Like every other reality TV-addicted Aussie, I eagerly watched Sophie Monk’s promo for her season of The Bachelorette. And as always, Sophie made me laugh with her signature goofy-yet-hot schtick. She’s walking down a pretty street, looking longingly at couples smooching, and emoting both loneliness and sex appeal. But soon, I stopped smiling, when I noticed something missing: a person of colour.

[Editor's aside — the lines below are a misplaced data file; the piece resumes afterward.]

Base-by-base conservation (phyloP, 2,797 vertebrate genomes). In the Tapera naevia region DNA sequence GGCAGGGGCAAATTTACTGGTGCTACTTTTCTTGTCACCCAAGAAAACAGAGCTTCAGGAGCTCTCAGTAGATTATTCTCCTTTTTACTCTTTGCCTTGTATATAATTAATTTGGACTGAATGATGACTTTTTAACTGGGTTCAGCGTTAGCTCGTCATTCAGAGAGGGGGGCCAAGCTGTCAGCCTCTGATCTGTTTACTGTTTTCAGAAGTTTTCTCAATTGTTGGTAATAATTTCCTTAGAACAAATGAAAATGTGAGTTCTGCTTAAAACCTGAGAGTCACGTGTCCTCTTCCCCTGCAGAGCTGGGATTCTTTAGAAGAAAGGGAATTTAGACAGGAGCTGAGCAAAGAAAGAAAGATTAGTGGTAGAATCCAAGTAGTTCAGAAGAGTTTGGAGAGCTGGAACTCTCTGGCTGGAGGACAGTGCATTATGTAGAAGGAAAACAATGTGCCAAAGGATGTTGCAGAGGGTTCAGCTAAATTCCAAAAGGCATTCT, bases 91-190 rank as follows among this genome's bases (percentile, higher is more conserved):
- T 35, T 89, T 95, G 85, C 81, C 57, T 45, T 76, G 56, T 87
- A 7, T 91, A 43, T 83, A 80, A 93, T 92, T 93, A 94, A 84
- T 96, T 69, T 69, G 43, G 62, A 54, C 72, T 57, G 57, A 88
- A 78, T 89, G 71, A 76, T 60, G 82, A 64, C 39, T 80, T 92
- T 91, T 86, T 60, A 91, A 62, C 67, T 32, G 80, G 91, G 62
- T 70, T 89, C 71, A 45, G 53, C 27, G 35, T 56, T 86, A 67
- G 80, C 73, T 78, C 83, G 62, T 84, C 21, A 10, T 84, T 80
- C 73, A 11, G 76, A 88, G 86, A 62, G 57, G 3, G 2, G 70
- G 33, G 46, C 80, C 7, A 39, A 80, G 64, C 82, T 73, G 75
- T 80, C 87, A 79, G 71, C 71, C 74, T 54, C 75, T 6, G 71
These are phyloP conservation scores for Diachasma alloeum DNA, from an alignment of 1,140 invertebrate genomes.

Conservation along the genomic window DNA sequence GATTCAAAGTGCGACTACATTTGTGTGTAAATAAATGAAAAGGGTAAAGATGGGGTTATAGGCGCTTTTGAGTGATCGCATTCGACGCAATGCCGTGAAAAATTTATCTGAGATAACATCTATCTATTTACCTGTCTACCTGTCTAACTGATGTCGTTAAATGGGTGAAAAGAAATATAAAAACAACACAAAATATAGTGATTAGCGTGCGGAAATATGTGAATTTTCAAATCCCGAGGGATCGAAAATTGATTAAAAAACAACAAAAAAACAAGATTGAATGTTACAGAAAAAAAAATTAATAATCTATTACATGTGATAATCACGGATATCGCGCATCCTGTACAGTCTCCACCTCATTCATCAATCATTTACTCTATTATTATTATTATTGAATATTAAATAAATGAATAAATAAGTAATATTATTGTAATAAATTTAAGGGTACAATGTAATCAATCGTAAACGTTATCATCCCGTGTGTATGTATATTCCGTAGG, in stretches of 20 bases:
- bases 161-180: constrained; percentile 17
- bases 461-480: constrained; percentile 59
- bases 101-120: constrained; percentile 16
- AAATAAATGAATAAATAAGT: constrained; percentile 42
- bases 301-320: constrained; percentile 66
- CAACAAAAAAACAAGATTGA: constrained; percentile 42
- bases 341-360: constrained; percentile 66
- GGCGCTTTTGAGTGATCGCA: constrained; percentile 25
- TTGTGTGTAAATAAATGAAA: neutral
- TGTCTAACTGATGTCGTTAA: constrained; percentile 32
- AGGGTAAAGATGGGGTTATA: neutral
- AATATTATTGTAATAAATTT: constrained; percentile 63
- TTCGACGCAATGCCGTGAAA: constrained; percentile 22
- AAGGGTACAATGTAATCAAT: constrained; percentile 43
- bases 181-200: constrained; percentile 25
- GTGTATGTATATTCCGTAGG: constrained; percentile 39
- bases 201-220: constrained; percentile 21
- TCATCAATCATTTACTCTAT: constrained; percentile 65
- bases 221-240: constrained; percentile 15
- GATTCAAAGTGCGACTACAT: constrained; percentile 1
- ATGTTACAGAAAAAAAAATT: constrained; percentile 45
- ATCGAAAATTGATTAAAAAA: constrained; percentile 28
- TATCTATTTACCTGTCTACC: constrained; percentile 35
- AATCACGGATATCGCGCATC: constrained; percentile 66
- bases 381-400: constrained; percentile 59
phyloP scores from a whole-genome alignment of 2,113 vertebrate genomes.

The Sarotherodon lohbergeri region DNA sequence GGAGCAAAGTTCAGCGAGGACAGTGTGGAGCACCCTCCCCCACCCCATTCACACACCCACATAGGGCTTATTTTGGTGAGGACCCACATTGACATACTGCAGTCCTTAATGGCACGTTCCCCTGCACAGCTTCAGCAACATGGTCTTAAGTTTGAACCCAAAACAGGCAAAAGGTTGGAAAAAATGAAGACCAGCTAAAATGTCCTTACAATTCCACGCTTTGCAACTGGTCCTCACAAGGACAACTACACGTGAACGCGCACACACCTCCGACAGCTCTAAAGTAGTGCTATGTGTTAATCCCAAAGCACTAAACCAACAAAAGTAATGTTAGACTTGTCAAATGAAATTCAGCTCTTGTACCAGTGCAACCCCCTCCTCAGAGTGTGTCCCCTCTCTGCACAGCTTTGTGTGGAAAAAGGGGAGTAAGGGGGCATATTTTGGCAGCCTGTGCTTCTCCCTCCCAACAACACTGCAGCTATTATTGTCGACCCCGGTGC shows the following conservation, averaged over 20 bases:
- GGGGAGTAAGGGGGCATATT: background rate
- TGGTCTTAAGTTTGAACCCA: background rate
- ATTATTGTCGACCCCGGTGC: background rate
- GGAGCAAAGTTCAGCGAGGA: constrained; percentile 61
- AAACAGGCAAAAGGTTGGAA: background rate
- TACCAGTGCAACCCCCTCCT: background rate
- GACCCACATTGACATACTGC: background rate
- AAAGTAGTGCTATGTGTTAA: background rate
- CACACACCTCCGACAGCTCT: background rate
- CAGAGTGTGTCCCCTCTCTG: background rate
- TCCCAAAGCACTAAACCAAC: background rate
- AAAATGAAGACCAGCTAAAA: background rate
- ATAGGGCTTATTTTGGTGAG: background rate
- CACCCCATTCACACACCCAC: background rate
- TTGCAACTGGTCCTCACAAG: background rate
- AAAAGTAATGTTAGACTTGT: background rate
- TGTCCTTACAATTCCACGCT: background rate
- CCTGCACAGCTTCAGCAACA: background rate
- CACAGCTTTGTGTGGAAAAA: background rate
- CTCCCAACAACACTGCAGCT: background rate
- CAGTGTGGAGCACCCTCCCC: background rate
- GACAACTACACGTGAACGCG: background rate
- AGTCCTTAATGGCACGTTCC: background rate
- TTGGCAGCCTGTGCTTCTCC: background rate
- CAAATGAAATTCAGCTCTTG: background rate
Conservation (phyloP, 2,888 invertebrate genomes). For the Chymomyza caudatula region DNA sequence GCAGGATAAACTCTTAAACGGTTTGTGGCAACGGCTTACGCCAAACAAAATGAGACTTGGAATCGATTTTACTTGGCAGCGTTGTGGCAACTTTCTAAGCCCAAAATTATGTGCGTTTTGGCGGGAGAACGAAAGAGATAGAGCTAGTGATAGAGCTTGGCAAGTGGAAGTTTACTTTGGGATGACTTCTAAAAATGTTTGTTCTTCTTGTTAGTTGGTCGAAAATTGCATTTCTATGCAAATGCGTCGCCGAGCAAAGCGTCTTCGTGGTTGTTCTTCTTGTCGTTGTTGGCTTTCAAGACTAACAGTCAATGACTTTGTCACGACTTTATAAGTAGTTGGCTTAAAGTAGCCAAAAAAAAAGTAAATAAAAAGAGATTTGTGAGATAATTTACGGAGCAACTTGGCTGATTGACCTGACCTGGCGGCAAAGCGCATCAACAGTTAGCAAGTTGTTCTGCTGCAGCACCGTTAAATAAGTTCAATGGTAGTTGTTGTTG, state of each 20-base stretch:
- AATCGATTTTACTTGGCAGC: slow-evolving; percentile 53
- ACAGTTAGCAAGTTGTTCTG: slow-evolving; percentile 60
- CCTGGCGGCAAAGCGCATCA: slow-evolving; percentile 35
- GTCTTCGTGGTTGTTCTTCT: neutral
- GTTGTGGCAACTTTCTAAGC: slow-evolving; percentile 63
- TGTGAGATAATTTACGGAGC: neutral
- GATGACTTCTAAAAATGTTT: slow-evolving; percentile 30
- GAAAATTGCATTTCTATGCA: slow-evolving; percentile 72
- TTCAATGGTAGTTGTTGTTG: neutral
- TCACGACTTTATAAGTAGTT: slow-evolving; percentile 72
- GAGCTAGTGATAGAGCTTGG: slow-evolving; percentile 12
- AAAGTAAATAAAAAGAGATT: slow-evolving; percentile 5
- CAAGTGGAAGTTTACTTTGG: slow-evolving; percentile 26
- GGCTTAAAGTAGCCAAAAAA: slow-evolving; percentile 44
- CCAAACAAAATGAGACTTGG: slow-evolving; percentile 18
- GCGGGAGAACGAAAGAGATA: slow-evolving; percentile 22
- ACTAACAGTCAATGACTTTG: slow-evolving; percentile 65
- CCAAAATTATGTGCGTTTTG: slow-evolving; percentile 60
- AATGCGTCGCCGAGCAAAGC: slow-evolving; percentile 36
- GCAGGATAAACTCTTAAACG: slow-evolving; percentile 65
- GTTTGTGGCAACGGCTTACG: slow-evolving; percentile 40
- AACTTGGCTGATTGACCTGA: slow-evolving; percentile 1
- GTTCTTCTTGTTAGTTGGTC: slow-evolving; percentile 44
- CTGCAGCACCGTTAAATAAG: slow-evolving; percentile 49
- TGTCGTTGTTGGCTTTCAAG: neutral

In the promo, Sophie saunters past several couples who are in a loving clinch. They are all white. There are even two dogs who lick each other – and they are also white. At the end of the clip, Sophie faces the camera with a horde of
stalkers supporters behind her, and in my bleary, midnight haze, I couldn’t spot a single person whose skin tone was darker than pasta.
I know it’s just an ad for a frothy, reality-ish show. But pop culture can be a micro-representation of how society is perceived. And the perception here is that only white people are desirable, dateable, pashable…and visible.